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Matsing Lens Antenna at Bidvest Wanderers Stadium

During October 2017 Radio Network Solutions (RNS) supplied and installed a Matsing Lens Antenna at the Bidvest Wanderers Stadium in Johannesburg, Gauteng. The multi-sector multi-band antenna stands 14 metres above ground level on a specially designed tower structure built and installed by RNS.

This premier cricketing stadium in South Africa, also known as the Bullring, is recognised for its world class facilities, which now includes state-of-the-art technology in wireless connectivity.

The Wanderers stadium is the second cricketing venue in Africa to benefit from LENS technology following Newlands Cricket Stadium, where RNS supplied and installed a similar solution earlier this year. Designs are also in progress for other sporting venues in South Africa.

“The Matsing Lens Antennais not only suitably shaped like a giant ball, but it actually holds industry records for data capacity throughput,” explains RNS sales director, Richard Hill. “Since capacity at Wanderers is around 30 000, RNS is assured that visitors will now be able to enjoy seamless connectivity throughout.”

Technical aspects

"Matsing Lens Antennas provide a new high-capacity solution for base-station antennas. Having developed and patented a new meta-material, Matsing is able to manufacture the worlds lightest RF Lens base-station antennas. RF Lens antennas provide several unique advantages over the traditional array or ‘panel’ antennas, particularly in providing significantly higher capacity, multiple individual beams, individual tilt and multi-band coverage from one antenna.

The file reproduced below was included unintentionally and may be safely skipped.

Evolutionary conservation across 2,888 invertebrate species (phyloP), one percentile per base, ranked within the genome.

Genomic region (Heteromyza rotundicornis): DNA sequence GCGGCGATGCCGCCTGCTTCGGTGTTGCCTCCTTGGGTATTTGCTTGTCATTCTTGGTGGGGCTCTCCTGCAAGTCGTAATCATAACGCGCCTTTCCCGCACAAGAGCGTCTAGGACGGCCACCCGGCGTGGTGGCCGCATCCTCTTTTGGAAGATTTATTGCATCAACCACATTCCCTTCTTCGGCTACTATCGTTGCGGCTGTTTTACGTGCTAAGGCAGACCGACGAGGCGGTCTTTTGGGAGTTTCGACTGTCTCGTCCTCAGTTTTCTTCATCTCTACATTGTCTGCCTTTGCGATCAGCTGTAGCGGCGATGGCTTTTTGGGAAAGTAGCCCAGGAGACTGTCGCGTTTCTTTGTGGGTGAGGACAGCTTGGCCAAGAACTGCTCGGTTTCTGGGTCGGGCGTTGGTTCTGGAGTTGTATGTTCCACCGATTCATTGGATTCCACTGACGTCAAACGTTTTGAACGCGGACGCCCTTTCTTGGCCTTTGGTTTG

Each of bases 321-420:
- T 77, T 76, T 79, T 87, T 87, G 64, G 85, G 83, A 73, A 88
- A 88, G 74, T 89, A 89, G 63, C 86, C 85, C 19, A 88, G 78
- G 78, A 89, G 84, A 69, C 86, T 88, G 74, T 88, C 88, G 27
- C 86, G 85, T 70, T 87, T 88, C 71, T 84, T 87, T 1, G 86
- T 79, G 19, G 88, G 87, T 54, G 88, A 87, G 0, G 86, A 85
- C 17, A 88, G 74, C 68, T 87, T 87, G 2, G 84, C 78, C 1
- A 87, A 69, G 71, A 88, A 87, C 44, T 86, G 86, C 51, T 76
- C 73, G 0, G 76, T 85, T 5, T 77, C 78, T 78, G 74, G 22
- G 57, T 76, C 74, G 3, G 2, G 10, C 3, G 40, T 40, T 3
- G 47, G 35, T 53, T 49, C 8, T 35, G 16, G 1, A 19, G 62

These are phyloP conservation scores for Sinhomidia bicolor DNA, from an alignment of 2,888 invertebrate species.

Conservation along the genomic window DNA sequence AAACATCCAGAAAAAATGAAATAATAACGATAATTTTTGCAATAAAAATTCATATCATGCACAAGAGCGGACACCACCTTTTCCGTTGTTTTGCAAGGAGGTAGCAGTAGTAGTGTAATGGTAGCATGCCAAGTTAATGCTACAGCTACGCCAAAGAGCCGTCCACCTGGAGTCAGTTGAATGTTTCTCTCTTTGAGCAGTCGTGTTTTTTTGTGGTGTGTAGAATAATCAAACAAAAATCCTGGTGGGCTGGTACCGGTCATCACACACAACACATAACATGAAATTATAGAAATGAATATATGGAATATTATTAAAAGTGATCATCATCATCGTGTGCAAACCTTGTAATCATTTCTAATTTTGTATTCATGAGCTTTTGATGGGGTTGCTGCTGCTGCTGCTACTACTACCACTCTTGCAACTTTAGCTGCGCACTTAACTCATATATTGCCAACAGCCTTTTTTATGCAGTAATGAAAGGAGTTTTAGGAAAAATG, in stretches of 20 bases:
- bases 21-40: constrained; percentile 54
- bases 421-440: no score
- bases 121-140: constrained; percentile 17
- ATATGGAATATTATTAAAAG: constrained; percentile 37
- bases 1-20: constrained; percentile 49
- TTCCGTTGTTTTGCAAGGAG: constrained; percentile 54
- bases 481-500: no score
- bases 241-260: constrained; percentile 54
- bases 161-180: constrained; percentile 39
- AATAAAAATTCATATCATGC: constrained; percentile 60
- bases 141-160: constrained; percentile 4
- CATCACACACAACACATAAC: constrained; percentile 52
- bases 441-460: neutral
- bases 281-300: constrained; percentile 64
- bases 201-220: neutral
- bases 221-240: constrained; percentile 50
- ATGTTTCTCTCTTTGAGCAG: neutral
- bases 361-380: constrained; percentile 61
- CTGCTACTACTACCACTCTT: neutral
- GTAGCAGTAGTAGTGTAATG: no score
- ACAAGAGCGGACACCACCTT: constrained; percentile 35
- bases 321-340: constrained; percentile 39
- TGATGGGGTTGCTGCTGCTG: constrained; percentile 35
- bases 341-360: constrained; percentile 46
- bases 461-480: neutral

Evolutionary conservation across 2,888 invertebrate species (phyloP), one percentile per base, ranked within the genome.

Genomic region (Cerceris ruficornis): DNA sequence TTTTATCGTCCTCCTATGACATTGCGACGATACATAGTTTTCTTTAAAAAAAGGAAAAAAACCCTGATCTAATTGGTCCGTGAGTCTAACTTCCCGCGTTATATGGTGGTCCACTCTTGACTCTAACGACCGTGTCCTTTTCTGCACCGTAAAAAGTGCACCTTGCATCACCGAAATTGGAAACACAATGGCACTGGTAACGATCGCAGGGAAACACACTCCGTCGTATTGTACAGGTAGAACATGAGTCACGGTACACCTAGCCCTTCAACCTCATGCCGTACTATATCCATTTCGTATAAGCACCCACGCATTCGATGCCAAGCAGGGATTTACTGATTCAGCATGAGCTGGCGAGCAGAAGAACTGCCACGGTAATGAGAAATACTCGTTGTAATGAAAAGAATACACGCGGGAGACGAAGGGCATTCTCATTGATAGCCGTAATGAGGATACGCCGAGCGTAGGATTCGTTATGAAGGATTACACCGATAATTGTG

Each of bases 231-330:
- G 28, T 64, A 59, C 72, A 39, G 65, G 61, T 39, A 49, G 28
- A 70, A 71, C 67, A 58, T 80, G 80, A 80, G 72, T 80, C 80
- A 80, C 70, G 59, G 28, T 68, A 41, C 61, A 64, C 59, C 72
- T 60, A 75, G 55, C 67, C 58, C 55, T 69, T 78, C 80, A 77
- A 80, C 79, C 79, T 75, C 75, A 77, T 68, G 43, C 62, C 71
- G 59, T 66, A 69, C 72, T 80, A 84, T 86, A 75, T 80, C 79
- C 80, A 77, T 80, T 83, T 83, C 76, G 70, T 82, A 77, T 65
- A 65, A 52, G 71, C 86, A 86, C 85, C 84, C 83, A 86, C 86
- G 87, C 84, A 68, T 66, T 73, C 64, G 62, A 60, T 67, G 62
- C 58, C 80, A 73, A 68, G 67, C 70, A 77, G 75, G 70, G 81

Furthermore, Matsing Lens Antennas have set new industry records for data capacity throughput and have been deployed at some of the largest events in the United States, including the 2017 presidential inauguration and the Coachella music festival for (2014-2016). Matsing Antennas provide the highest efficiency, highest capacity multi-beam base-station solution, utilising the latest RF lens technology," explains Neil Nordgaard, RNS Technical Director.

How an RF Lens works

A RF Lens, similar to an optical lens, forms or bends Electromagnetic waves through refraction. By placing a single radiating element on the surface of spherical RF Luneburg Lens, a high-gain signal is created radiating from the opposite side of the spherical lens.

RF Lens Multi-beam Antenna Design

Multiple radiating elements can be placed around the same sphere to create multiple independent and high-gain beams, utilising the same lens. This allows Lens based antennas to have significant performance improvement as compared to the traditional array or dish antenna technology.

Performance and capacity improvements

RF Lens based antennas can provide significant performance and capacity improvements over traditional antenna technology, such as the ability to have multiple independent beams for high order sectorisation, ultra-broadband coverage, high isolation between beams and individual beam tilt capabilities.

As one of Africa’s most innovative and leading communications solutions suppliers, RNS’ engineers design, implement and support wireless networks in any environment. Their combined expertise exceeds 60 years.

Mr Hill concludes: “We are thrilled to continuously supply world-class technology to venues and stadiums across South Africa, thereby allowing our clients to offer visitors and sport fans the ultimate spectating experience. We are confident that RNS will continue to be at the forefront of innovation.”

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